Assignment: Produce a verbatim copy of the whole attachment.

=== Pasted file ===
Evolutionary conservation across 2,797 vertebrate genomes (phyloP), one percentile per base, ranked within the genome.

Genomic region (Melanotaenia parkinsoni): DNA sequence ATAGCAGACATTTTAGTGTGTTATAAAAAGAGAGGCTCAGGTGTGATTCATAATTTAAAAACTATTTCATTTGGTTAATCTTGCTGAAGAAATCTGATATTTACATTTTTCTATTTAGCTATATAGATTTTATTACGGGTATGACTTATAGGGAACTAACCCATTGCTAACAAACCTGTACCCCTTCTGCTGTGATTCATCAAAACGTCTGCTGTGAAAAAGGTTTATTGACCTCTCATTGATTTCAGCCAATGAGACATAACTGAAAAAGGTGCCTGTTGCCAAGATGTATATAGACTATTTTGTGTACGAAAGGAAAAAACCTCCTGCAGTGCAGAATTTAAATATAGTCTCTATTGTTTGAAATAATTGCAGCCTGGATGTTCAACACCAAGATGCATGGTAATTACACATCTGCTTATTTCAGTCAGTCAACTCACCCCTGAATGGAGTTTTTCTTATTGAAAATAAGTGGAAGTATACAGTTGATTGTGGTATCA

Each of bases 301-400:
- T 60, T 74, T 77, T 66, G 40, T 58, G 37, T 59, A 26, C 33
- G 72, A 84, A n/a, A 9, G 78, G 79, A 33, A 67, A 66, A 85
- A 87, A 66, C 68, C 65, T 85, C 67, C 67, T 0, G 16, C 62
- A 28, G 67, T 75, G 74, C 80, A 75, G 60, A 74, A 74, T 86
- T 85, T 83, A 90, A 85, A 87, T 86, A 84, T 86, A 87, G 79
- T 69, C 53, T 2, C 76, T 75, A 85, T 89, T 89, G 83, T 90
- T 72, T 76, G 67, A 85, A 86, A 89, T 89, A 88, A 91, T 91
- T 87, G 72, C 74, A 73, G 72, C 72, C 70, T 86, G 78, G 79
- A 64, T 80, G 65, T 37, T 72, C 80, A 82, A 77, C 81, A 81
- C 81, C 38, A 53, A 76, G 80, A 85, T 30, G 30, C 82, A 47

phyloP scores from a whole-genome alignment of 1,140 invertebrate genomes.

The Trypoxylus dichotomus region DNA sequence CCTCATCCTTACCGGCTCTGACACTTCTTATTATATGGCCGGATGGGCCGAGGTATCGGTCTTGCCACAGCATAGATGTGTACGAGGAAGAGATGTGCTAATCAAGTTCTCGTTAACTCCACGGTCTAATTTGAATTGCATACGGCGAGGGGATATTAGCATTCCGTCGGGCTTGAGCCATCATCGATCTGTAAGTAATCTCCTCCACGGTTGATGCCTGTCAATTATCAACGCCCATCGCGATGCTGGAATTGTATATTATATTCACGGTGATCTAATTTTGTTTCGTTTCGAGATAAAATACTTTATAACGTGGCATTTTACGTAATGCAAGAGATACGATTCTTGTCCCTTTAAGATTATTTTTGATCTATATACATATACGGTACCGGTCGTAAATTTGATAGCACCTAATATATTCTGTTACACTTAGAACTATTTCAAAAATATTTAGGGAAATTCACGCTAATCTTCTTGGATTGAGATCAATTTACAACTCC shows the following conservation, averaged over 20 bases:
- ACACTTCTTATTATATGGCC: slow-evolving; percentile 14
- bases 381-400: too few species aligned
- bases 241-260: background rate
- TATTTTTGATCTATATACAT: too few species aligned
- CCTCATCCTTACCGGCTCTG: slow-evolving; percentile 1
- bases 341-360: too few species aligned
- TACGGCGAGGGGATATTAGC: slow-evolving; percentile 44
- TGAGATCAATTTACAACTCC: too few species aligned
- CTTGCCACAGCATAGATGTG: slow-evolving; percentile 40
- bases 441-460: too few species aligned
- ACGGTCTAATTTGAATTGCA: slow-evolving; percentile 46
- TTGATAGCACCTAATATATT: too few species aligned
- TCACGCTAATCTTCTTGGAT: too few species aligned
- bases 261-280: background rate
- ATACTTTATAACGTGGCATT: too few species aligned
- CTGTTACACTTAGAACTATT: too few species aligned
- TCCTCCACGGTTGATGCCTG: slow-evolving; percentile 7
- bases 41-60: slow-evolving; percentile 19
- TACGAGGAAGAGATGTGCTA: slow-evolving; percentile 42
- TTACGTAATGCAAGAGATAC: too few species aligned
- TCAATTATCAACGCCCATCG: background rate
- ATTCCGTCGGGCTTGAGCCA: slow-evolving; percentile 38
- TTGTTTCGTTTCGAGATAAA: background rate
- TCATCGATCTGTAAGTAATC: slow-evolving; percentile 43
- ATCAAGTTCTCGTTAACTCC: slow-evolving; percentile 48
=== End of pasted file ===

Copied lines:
Evolutionary conservation across 2,797 vertebrate genomes (phyloP), one percentile per base, ranked within the genome.

Genomic region (Melanotaenia parkinsoni): DNA sequence ATAGCAGACATTTTAGTGTGTTATAAAAAGAGAGGCTCAGGTGTGATTCATAATTTAAAAACTATTTCATTTGGTTAATCTTGCTGAAGAAATCTGATATTTACATTTTTCTATTTAGCTATATAGATTTTATTACGGGTATGACTTATAGGGAACTAACCCATTGCTAACAAACCTGTACCCCTTCTGCTGTGATTCATCAAAACGTCTGCTGTGAAAAAGGTTTATTGACCTCTCATTGATTTCAGCCAATGAGACATAACTGAAAAAGGTGCCTGTTGCCAAGATGTATATAGACTATTTTGTGTACGAAAGGAAAAAACCTCCTGCAGTGCAGAATTTAAATATAGTCTCTATTGTTTGAAATAATTGCAGCCTGGATGTTCAACACCAAGATGCATGGTAATTACACATCTGCTTATTTCAGTCAGTCAACTCACCCCTGAATGGAGTTTTTCTTATTGAAAATAAGTGGAAGTATACAGTTGATTGTGGTATCA

Each of bases 301-400:
- T 60, T 74, T 77, T 66, G 40, T 58, G 37, T 59, A 26, C 33
- G 72, A 84, A n/a, A 9, G 78, G 79, A 33, A 67, A 66, A 85
- A 87, A 66, C 68, C 65, T 85, C 67, C 67, T 0, G 16, C 62
- A 28, G 67, T 75, G 74, C 80, A 75, G 60, A 74, A 74, T 86
- T 85, T 83, A 90, A 85, A 87, T 86, A 84, T 86, A 87, G 79
- T 69, C 53, T 2, C 76, T 75, A 85, T 89, T 89, G 83, T 90
- T 72, T 76, G 67, A 85, A 86, A 89, T 89, A 88, A 91, T 91
- T 87, G 72, C 74, A 73, G 72, C 72, C 70, T 86, G 78, G 79
- A 64, T 80, G 65, T 37, T 72, C 80, A 82, A 77, C 81, A 81
- C 81, C 38, A 53, A 76, G 80, A 85, T 30, G 30, C 82, A 47

phyloP scores from a whole-genome alignment of 1,140 invertebrate genomes.

The Trypoxylus dichotomus region DNA sequence CCTCATCCTTACCGGCTCTGACACTTCTTATTATATGGCCGGATGGGCCGAGGTATCGGTCTTGCCACAGCATAGATGTGTACGAGGAAGAGATGTGCTAATCAAGTTCTCGTTAACTCCACGGTCTAATTTGAATTGCATACGGCGAGGGGATATTAGCATTCCGTCGGGCTTGAGCCATCATCGATCTGTAAGTAATCTCCTCCACGGTTGATGCCTGTCAATTATCAACGCCCATCGCGATGCTGGAATTGTATATTATATTCACGGTGATCTAATTTTGTTTCGTTTCGAGATAAAATACTTTATAACGTGGCATTTTACGTAATGCAAGAGATACGATTCTTGTCCCTTTAAGATTATTTTTGATCTATATACATATACGGTACCGGTCGTAAATTTGATAGCACCTAATATATTCTGTTACACTTAGAACTATTTCAAAAATATTTAGGGAAATTCACGCTAATCTTCTTGGATTGAGATCAATTTACAACTCC shows the following conservation, averaged over 20 bases:
- ACACTTCTTATTATATGGCC: slow-evolving; percentile 14
- bases 381-400: too few species aligned
- bases 241-260: background rate
- TATTTTTGATCTATATACAT: too few species aligned
- CCTCATCCTTACCGGCTCTG: slow-evolving; percentile 1
- bases 341-360: too few species aligned
- TACGGCGAGGGGATATTAGC: slow-evolving; percentile 44
- TGAGATCAATTTACAACTCC: too few species aligned
- CTTGCCACAGCATAGATGTG: slow-evolving; percentile 40
- bases 441-460: too few species aligned
- ACGGTCTAATTTGAATTGCA: slow-evolving; percentile 46
- TTGATAGCACCTAATATATT: too few species aligned
- TCACGCTAATCTTCTTGGAT: too few species aligned
- bases 261-280: background rate
- ATACTTTATAACGTGGCATT: too few species aligned
- CTGTTACACTTAGAACTATT: too few species aligned
- TCCTCCACGGTTGATGCCTG: slow-evolving; percentile 7
- bases 41-60: slow-evolving; percentile 19
- TACGAGGAAGAGATGTGCTA: slow-evolving; percentile 42
- TTACGTAATGCAAGAGATAC: too few species aligned
- TCAATTATCAACGCCCATCG: background rate
- ATTCCGTCGGGCTTGAGCCA: slow-evolving; percentile 38
- TTGTTTCGTTTCGAGATAAA: background rate
- TCATCGATCTGTAAGTAATC: slow-evolving; percentile 43
- ATCAAGTTCTCGTTAACTCC: slow-evolving; percentile 48